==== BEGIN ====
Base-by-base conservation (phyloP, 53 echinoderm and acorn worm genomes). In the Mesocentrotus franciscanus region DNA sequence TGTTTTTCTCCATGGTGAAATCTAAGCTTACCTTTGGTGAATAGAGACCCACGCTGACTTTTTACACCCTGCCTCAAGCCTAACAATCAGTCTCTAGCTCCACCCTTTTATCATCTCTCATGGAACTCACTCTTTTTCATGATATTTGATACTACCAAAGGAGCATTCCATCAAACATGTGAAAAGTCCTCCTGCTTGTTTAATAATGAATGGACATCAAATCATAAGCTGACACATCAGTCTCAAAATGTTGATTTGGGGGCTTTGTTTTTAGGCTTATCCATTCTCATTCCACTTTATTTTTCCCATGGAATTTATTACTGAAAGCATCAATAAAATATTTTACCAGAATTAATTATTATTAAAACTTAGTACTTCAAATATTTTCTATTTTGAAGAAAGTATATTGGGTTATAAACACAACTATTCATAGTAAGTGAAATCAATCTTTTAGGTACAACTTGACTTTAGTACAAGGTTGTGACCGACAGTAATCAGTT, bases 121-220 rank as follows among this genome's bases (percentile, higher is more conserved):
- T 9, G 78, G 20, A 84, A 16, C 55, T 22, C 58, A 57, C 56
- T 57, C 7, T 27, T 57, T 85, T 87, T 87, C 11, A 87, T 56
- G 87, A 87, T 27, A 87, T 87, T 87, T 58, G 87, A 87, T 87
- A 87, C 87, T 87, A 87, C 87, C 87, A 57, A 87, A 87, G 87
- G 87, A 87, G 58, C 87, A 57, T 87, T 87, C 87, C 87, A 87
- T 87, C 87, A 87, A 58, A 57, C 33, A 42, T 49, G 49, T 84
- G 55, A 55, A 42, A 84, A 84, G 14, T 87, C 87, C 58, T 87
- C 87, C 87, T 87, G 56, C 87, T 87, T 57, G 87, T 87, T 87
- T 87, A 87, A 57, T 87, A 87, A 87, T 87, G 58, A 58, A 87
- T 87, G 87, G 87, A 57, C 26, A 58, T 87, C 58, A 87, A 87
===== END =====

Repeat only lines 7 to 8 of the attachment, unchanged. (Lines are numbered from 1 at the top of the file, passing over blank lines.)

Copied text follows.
- T 87, C 87, A 87, A 58, A 57, C 33, A 42, T 49, G 49, T 84
- G 55, A 55, A 42, A 84, A 84, G 14, T 87, C 87, C 58, T 87